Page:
Jo Leslie has been a powerhouse in theatre and dance, having contributed to over 120 productions across the country. In theatre, she has worked out of Canada’s premiere houses, such as Stratford, Shaw, and the National Arts Centre. Her collaborations with director Michel...
Film and TelevisionAlanis Obomsawin
Alanis Obomsawin has made over 30 documentaries on issues affecting Aboriginal people in Canada. She directed Kanehsatake: 270 Years of Resistance, the 1993 feature-length film that won 18 international awards. It was the first of a series of four films about the 1990...
MusicPlants and Animals
By the time Parc Avenue was named finalist for the 2008 Polaris Prize, as well as a 2009 Juno Award for Alternative Album of the Year, practically everyone paying attention to Montreal’s anglo-rock renaissance knew that Plants and Animals were b...
A bold and expressive newcomer to the world of contemporary dance, Dana Michel brings a high standard of athleticism to her creative movement. Prior to shifting her life into dance at the age of twenty-five, she was a track-and-field competitor. A graduate of the Concordia dan...
The vision behind ELAN’s Recognizing Artists: Enfin Visibles ! project was simple: Artists need to be part of a community, and communities need artists. Quebec is not simple. It is a complex mix of linguistic, geographic and cultural communities. Most of Quebec’s “English-speaking” artists are bilingual, trilingual or multilingual. Many were born in Quebec where their families have lived for generations, while others immigrated here as children or were drawn as adults for a wide variety of reasons. RAEV reveals a surprising diversity of stories.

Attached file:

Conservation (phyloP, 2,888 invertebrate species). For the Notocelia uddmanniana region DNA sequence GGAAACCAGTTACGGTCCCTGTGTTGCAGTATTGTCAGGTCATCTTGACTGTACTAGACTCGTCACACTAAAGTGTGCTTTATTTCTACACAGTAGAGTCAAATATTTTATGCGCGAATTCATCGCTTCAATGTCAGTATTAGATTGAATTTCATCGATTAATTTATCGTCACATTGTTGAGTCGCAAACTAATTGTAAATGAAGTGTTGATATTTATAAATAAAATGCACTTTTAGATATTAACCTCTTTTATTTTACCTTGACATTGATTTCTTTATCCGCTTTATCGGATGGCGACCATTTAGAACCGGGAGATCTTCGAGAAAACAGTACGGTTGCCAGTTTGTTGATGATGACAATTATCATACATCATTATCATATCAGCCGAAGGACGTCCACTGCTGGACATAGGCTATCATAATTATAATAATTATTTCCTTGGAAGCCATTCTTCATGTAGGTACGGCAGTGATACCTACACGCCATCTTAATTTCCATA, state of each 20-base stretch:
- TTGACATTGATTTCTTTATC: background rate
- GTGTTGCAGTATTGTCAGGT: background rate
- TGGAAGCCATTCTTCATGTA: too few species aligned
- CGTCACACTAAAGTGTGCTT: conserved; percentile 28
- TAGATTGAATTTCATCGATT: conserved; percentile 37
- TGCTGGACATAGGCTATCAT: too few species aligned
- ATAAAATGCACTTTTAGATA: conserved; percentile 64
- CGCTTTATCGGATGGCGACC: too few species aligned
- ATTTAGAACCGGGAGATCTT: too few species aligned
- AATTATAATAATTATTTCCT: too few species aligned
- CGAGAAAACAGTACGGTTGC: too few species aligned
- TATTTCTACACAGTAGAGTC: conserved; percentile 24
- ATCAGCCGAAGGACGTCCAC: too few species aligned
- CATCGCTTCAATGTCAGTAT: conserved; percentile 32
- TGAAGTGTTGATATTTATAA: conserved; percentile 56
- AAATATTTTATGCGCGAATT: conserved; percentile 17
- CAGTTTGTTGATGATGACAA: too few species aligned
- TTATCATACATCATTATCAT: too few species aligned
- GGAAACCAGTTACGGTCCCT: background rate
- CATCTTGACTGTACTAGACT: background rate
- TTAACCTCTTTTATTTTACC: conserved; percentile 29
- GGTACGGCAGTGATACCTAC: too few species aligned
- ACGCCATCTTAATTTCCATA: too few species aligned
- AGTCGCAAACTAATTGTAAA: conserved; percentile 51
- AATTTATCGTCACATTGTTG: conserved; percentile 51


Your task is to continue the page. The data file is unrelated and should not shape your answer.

Peers and fans proposed more than 1,700 artists for ELAN's RAEV project. The 154 artists selected for this “group portrait” represent multiple artistic disciplines, regions and career stages: from internationally renowned icons to emerging artists creating a buzz in the local scene. These short bios are a snapshot of a much larger artistic community.*
The videoclips show 24 artists at work and ask questions about what it means to be part of a minority community that is also connected to an international linguistic majority. Being a minority/majority within a majority/minority creates unpredictable identities.
These essays place the current artistic renaissance in a historical context, outlining major characters, events and previously undocumented stories. The interactive format invites readers to enrich the content by adding their own anecdotes and personal memories.
*Note: The RAEV project features living artists but in the future we will be adding a section to honour the memory of artists from past generations.